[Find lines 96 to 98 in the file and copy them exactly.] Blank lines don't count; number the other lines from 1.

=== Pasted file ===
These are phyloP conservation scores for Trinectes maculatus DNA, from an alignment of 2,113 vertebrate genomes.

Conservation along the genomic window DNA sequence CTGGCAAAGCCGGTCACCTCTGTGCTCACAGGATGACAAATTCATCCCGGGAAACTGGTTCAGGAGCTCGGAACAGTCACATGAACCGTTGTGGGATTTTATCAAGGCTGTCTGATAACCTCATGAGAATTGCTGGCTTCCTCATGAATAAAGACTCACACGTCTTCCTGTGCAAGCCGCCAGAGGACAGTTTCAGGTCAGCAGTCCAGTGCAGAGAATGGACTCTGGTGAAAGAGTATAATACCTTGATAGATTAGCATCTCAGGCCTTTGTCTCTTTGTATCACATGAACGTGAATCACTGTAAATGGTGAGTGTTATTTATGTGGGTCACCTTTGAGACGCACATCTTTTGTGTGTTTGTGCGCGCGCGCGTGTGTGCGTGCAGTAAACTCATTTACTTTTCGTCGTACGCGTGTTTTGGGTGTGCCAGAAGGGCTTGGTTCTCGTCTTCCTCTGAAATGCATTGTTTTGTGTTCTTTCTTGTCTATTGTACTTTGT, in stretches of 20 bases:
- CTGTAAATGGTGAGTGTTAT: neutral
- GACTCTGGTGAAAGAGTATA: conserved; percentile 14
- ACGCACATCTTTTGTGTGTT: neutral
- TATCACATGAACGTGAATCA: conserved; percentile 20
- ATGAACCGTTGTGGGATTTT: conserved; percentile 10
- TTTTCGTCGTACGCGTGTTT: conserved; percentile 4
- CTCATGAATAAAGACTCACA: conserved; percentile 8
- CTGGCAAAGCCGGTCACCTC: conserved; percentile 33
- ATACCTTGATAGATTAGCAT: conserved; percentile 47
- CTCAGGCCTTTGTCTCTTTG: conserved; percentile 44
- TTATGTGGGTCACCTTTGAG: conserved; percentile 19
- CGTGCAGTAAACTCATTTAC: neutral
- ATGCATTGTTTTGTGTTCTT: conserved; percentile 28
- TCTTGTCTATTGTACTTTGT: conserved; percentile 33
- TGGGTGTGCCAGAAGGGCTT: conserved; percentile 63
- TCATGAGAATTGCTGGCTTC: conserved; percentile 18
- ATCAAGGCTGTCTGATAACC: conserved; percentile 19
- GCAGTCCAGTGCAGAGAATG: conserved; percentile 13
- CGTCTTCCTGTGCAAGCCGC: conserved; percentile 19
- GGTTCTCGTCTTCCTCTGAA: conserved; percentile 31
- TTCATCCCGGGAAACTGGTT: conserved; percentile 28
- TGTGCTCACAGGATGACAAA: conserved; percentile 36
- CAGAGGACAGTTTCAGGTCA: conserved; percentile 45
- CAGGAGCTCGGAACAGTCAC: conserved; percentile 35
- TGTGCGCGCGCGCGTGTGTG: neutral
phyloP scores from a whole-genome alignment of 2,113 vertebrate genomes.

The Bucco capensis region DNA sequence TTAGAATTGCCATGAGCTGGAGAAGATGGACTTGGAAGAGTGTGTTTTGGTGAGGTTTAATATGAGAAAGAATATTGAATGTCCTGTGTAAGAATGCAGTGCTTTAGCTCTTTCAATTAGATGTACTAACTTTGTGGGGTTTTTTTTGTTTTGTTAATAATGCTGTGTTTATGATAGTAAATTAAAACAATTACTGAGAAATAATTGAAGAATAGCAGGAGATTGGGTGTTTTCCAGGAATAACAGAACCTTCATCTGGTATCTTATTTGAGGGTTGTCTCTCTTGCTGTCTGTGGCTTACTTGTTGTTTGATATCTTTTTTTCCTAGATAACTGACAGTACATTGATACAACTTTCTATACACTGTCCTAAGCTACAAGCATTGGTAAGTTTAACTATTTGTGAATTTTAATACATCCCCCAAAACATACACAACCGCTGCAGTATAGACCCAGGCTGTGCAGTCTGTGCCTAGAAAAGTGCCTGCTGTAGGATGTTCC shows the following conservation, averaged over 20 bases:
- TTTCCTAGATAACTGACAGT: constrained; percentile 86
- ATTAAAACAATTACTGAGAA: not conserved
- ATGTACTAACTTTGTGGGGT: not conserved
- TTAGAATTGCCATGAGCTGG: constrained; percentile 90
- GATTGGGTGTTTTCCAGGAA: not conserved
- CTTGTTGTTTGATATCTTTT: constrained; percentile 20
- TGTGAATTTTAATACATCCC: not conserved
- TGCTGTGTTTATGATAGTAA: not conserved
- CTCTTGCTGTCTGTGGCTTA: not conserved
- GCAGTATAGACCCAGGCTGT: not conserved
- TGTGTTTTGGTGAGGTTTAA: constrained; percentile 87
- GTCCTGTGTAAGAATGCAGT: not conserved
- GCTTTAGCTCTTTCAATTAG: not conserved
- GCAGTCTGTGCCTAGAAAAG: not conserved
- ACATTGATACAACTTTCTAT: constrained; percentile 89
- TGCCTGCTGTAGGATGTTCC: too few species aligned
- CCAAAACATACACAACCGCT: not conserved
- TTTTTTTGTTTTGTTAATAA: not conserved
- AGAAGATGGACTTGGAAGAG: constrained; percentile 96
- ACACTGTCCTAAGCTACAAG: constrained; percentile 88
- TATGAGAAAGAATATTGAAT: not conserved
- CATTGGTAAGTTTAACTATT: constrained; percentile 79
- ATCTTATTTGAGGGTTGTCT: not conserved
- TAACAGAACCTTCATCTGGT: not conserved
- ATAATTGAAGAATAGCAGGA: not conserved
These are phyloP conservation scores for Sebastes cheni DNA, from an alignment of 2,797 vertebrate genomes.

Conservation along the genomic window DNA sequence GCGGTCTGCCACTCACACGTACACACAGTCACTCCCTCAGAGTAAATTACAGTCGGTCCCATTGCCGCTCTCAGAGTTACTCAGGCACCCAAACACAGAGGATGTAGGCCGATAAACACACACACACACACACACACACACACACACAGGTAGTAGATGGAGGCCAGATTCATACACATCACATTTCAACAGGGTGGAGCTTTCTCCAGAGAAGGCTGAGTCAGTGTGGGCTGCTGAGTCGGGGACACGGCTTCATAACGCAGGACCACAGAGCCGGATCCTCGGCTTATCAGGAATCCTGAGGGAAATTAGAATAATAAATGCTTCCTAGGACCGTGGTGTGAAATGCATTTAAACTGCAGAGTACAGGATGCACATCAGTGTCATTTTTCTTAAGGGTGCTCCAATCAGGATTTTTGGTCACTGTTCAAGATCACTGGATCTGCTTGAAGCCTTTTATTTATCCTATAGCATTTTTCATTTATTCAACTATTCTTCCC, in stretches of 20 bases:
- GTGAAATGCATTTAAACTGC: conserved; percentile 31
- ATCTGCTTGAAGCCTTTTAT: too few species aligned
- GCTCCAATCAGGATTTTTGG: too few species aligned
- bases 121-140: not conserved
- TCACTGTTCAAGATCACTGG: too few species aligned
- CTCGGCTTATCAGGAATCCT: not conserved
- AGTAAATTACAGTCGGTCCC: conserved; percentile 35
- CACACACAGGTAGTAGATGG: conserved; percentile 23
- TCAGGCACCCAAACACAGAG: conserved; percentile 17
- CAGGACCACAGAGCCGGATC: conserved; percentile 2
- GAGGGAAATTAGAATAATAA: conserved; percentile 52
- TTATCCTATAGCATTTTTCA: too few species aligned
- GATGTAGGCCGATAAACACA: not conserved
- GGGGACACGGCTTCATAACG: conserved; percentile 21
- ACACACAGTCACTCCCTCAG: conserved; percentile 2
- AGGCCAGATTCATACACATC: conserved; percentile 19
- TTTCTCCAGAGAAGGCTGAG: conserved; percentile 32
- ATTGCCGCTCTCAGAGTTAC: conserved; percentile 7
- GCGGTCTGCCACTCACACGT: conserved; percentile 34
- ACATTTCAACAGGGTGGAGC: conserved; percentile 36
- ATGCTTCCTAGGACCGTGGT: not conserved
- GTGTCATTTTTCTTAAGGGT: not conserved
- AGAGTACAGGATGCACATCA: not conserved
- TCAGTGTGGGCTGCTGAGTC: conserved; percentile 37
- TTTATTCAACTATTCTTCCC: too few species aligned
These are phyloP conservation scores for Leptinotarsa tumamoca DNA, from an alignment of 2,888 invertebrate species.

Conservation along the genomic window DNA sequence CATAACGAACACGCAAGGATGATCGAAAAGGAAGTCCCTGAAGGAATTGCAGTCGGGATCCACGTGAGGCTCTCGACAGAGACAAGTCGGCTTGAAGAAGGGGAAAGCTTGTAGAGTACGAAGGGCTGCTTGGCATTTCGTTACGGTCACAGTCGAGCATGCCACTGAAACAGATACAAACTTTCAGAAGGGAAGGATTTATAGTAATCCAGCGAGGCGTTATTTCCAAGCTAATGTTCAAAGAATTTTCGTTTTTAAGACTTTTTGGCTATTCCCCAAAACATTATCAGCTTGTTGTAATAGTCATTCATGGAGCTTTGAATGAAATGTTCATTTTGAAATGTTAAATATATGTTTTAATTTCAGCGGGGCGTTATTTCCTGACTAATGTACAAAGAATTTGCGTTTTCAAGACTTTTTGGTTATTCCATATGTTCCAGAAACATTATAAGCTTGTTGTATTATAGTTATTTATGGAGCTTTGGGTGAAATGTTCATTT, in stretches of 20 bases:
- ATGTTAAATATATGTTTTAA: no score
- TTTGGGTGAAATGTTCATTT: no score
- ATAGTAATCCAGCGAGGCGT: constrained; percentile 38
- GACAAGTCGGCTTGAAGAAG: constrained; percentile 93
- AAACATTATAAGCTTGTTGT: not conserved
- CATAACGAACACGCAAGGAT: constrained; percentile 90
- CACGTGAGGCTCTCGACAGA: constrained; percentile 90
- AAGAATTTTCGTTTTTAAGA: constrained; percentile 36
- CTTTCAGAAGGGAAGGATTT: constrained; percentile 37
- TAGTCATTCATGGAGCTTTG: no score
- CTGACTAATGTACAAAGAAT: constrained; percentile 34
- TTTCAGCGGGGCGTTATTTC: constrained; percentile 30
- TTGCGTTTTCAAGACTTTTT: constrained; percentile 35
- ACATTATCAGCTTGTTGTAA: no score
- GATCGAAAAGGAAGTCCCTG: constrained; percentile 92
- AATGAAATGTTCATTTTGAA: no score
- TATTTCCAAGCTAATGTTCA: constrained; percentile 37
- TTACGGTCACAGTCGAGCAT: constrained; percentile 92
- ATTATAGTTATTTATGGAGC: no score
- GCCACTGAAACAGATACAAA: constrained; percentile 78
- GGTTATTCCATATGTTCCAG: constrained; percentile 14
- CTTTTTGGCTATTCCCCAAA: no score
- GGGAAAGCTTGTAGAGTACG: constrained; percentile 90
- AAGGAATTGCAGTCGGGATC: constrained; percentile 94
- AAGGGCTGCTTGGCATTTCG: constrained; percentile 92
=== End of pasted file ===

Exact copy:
- TTGCGTTTTCAAGACTTTTT: constrained; percentile 35
- ACATTATCAGCTTGTTGTAA: no score
- GATCGAAAAGGAAGTCCCTG: constrained; percentile 92